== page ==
Bethan Jenkins AM explains why she believes financial education is so important that it needs to be written into law.
The announcement of PISA results every three years has become one of those diary events that opposition parties use to scrutinise the Welsh Government on the effectiveness of its work.
Less attention is given to the purpose of these OECD tests than to how we compare against other countries, particularly the home nations. As such, the debate becomes one about devolution’s record – a political issue – than about whether students are ready to apply what they have learned in the real world, which is what parents and businesses really care about.
If there were ever a time to examine how we prepare children for their future it is now. The high tide of recession has fallen back a little, but what we’re finding is an economy built largely on debt, one in which employers increasingly call the shots through zero hour contracts, and austerity. All of this has to be seen against a 100-year-old process of deindustrialisation in Wales, a legacy that successive governments have failed to address.
We also know – although it remains to be seen whether it will be practised by our big financial institutions – that we swiftly return to recession if we forget the lessons it delivers.
Yesterday, I introduced the Financial Education & Inclusion (Wales) Bill. It is a Bill of two parts, one that looks to the future in equipping school leavers with the knowledge to successfully handle money, and one that addresses the present by compelling local authorities to put the financial well-being of its citizens at the heart of everything it does.
The Bill was designed particularly to bring direct benefit to the Welsh economy. In my South Wales West region alone, I can think of half a dozen companies that have closed local factories and moved work to emerging economies, losing well-paid jobs with disposable income that bring local benefit. We cannot compete with those countries on wages. Arguably, it is attempting this that has brought new, disadvantageous working practices. We must look for other ways.
Making financial education a statutory part of the Welsh curriculum sends a message to the world and to inward investors that Wales is serious about creating a financially capable workforce that can add value to a business through the quality and precision of their work.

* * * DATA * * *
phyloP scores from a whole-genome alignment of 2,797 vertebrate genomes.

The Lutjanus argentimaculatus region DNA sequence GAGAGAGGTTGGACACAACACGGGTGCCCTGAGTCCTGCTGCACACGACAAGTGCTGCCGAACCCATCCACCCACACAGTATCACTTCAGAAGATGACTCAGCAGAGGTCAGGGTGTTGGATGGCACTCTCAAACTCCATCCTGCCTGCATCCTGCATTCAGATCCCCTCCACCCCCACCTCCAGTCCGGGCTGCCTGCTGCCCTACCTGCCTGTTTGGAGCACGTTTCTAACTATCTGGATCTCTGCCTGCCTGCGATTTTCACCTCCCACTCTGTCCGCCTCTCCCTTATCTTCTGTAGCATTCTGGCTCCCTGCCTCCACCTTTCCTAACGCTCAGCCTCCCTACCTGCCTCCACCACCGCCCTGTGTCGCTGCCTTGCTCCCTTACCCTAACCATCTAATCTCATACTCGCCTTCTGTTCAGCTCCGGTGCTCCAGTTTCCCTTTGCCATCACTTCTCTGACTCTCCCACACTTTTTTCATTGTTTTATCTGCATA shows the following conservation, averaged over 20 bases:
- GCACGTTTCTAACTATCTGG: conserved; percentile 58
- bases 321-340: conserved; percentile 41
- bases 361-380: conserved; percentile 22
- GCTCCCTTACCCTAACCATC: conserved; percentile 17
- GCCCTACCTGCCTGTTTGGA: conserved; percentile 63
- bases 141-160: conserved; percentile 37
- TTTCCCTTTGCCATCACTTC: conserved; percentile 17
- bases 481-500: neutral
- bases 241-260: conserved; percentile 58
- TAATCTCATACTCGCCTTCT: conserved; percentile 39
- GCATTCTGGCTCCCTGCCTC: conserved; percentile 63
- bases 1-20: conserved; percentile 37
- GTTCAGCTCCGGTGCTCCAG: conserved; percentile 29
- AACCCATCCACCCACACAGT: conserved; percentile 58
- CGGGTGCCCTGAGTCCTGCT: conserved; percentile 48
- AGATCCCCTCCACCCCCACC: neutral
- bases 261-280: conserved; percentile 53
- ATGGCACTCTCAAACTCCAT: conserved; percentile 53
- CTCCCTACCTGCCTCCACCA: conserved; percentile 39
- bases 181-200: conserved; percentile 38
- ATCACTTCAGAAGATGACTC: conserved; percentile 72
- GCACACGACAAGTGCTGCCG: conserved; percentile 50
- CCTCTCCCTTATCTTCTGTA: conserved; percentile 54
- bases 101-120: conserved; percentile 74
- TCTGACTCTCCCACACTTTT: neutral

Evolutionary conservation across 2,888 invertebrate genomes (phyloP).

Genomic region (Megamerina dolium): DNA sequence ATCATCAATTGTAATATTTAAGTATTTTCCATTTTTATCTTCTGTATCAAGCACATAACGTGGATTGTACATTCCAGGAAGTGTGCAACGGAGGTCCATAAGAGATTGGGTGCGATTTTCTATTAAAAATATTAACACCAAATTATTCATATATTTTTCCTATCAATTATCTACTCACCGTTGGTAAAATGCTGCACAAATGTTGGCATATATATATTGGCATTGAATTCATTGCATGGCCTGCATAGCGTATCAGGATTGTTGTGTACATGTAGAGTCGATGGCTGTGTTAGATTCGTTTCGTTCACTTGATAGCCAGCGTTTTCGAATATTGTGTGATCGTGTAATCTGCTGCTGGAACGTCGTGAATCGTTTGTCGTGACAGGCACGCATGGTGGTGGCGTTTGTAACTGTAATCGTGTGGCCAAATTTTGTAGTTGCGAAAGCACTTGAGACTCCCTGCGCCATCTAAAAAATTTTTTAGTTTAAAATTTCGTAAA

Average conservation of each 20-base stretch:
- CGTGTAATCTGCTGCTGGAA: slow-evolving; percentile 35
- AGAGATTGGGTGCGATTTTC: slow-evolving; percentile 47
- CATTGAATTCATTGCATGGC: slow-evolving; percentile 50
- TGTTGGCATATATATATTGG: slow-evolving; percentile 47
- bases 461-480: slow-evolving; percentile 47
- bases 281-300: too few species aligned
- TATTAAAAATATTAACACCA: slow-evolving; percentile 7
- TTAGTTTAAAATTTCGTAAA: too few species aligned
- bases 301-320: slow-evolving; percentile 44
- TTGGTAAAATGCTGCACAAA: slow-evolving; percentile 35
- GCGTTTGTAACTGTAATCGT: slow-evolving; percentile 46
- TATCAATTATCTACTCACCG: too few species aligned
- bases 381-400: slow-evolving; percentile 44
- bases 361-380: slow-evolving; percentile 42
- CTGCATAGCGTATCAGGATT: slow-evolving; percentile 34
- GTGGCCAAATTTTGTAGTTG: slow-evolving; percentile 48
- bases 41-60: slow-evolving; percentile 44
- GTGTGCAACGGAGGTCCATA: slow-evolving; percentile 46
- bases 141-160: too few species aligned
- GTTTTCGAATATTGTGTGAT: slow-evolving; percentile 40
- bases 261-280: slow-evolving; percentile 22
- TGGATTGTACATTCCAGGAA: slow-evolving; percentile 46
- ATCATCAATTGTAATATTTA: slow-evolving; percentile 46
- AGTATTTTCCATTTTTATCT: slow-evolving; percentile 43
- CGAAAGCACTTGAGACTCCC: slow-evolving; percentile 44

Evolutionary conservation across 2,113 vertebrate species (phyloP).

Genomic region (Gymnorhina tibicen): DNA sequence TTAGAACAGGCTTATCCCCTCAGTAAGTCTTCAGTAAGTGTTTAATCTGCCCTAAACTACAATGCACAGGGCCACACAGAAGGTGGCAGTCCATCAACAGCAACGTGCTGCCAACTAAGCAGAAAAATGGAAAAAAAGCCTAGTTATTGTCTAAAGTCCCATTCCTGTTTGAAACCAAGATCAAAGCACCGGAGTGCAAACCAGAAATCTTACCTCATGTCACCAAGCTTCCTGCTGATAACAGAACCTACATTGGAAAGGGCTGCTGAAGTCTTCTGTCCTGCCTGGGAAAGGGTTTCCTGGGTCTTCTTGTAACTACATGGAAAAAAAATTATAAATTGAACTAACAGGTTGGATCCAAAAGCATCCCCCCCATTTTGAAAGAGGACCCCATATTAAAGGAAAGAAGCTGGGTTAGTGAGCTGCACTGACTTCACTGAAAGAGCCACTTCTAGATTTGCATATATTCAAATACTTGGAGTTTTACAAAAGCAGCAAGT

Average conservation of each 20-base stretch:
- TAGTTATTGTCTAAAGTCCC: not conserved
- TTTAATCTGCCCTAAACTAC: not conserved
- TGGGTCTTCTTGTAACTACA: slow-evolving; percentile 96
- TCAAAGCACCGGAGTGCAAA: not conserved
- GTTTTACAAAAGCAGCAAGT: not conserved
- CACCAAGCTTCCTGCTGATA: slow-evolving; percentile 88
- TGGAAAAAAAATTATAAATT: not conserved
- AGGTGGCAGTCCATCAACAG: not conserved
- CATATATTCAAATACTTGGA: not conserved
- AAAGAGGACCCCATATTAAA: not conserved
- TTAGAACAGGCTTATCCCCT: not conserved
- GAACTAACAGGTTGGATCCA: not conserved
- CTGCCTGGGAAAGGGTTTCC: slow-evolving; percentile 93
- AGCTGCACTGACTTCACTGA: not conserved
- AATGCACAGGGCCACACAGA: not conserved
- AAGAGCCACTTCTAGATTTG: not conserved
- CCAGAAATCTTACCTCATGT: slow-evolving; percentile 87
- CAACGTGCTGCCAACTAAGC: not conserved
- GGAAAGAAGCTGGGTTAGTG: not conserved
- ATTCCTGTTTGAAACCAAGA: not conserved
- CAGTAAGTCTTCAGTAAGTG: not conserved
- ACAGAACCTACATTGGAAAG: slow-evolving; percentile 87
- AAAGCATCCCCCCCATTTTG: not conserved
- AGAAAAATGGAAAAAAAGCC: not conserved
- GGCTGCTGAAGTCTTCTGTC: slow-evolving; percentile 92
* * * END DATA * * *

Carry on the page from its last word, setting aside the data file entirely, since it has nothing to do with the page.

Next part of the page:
Not only is it reputation building in design, and a proper answer to those legacy issues, it also uses existing Assembly powers to bring it about. I get sick and tired of hearing ministers say there’s nothing that can be done because Wales does not possess the “economic levers”. Wales does possess them. They lie in our education system.
The Bill would compel ministers to consult with experts when developing curriculum content on financial education. No more tail-wags-dog. I would expect to see lessons directly informed by the financial industry as well as from more conventional sources.
Ministers would also have to report back to the Assembly each year on the progress of financial education in our schools. This places responsibility directly in their hands, where it should be, rather than moving it down the chain of command and adding it to the growing list of school responsibilities. They will answer for it, and we as Members will be able to tweak and improve delivery regularly.
The Bill will compel local authorities to draw up a financial inclusion strategy, revising it every five years and producing an annual report on its progress. The strategy must lay out how the local authority will:
- · promote the financial inclusion of people in their areas;
- · encourage people to improve financial competency;
- · work with other organisations to promote financial inclusion;
- · facilitate free access to online financial education.
The last point, though innocuous, effectively recognises the internet as a right and, I believe, would be a world first for legislation. Away from that, with the rollout of Universal Credit we will have people budgeting for the first time, and it is vital that they are helped. This benefits us all. I found that housing associations put a lot of effort into financial competence because the alternative is far more costly.
The Bill also calls for local authorities and further and higher education institutions to work together to ensure that students are signposted to effective financial education, as well as ensuring that looked-after children receive the same.
None of this Bill gets in the way of the current work that the Welsh Government is undertaking, which includes the Literacy and Numeracy Framework, the new numeracy GSCE – a natural place for financial education, and subject areas expected to be announced this week – or the curriculum review by Professor Graham Donaldson, one of many people I have met with during the course of drawing up the Bill. And, because this work is underway, many of the Bill’s costs – such as training for teachers – would be tied up in what’s already happening.
So why legislate? Earlier this year, my office conducted Freedom of Information research among secondary schools across Wales. Of the 81 that replied, we found that the number of hours of financial education taught in mathematics and PSE from ages 11 to 16 ranged from 270 to just six hours.
That is a complete postcode lottery. With results showing huge variations in schools as little as 10 miles apart, what parent wants their child’s future financial capability to depend on the school they attended?
Making financial education compulsory is about sending a message and making sure it gets done. If the Welsh Government says it is being taught then it should show courage in its convictions and make it compulsory. After all, what reason – other than the end of money – would it or any future administration have for ever taking the subject out of the curriculum?